Selected in the second round of the 2000 draft by the Carolina Panthers, the 6’2”, 210-pound Tennessee graduate was signed by the Jaguars in 2004. He has amassed 406 tackles, 18 interceptions and 48 passes defensed in his career.
The Seahawks need leadership in the secondary – of that, there is no doubt. It was obvious that the team missed the veteran savvy of safety Marquand Manuel in 2006 after Manuel signed with the Green Bay Packers. Grant will be expected to become the quarterback of the defensive backfield and provide more reliable coverage than Hamlin sometimes did.
Charlie Bernstein, the Editor-in-Chief of JagNation.com, Scout.com’s new site dedicated to Jacksonville’s NFL team, has had the insider’s view of Grant’s play over the last three seasons. We asked Charlie to give us the scoop on what we can expect from Seattle’s new starting free safety.
It’s clear that he’s is one of the classiest guys in the entire NFL, and the way he left Jacksonville epitomizes that,” Bernstein said. “Grant had nothing but nice things to say about the entire Jaguars organization and the city, and a player with his values will surely be missed.
“As far as his play is concerned, the defense improved in each of the three seasons Deon spent in Jacksonville. He is considered by many to be an above-average safety, but he's never made a Pro Bowl, and likely won’t anytime soon. Although Grant finds himself in the right spot often, he doesn't have great hands and drops a lot of interceptions. Grant was a very solid safety during his stay in Jacksonville, but he was certainly not a play-maker. He expressed his interest in staying in Jacksonville numerous times during interviews, but the Jaguars placed a value on Deon's services that was obviously much less than the value the Seahawks front office placed on him.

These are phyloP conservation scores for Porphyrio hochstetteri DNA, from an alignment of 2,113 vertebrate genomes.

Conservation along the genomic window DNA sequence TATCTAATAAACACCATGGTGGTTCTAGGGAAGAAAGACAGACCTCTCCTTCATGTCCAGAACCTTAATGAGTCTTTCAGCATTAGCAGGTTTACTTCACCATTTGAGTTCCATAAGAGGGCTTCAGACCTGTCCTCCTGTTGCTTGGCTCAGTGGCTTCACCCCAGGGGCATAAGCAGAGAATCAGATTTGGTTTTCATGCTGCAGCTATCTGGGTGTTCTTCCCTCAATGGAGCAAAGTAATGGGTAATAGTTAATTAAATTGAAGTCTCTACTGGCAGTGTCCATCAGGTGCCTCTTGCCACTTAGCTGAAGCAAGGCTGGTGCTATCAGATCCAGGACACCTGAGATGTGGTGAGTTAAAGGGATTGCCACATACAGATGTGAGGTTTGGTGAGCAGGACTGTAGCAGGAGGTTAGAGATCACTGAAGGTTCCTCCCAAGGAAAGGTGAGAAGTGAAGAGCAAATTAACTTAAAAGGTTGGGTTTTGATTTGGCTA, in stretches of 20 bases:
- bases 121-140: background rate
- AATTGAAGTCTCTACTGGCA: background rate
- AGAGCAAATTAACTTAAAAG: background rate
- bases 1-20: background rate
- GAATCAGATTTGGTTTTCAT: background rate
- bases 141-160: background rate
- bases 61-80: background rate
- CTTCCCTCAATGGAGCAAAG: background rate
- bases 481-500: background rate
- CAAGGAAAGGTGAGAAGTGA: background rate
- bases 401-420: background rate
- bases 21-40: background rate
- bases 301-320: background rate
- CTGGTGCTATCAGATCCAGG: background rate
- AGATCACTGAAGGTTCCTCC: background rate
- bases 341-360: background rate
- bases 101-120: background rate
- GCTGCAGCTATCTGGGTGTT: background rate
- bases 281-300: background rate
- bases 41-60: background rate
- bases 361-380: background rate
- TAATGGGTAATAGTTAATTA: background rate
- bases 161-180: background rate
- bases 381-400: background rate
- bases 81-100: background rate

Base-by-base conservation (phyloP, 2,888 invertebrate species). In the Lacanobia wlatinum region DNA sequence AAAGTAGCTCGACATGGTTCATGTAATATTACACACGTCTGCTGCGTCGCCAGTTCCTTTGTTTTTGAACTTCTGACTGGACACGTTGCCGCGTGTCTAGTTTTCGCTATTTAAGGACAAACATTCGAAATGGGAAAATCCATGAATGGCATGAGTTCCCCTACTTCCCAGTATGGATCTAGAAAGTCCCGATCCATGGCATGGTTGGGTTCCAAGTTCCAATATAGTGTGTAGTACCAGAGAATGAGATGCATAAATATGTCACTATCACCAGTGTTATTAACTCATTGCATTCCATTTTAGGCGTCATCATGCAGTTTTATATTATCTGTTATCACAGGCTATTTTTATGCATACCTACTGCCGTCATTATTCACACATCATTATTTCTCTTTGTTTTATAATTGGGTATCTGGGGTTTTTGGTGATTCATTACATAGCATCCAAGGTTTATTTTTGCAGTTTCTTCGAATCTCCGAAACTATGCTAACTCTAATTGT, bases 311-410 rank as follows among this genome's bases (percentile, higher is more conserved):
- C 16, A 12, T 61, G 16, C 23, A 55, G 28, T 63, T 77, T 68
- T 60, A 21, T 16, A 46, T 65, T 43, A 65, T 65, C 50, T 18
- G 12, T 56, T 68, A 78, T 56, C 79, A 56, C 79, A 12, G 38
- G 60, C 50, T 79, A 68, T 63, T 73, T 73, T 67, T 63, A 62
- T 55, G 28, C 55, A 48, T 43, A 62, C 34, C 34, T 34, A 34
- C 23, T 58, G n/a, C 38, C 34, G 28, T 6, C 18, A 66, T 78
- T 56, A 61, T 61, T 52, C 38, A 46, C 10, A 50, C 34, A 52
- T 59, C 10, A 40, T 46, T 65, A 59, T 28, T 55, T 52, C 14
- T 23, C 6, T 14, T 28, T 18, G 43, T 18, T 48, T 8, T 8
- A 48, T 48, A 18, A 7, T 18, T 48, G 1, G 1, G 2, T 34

“Grant dropped at least 10 fairly easy, would-be interceptions in 2006, and perhaps if he would have held on to three or four of those, the Jaguars may have retained him. If Grant were to play out his entire contract with Seattle, his $5 million/yr. average would be considered bank robbery for a safety of his caliber in a normal free agent market. Grant is a good player, but nowhere near the caliber of player that should get that kind of money. That being said, this is the free agent market in 2007, where teams are forced to spend their extra cap money on a set of second-tier players, and this particular deal reflects that.”
Will Grant’s experience in lining up the secondary make up for any technical on-field concerns? The Seahawks certainly hope so, but a bit of “caveat emptor” is never a bad thing.
Special thanks to Charlie Bernstein of JagNation.com for his insight.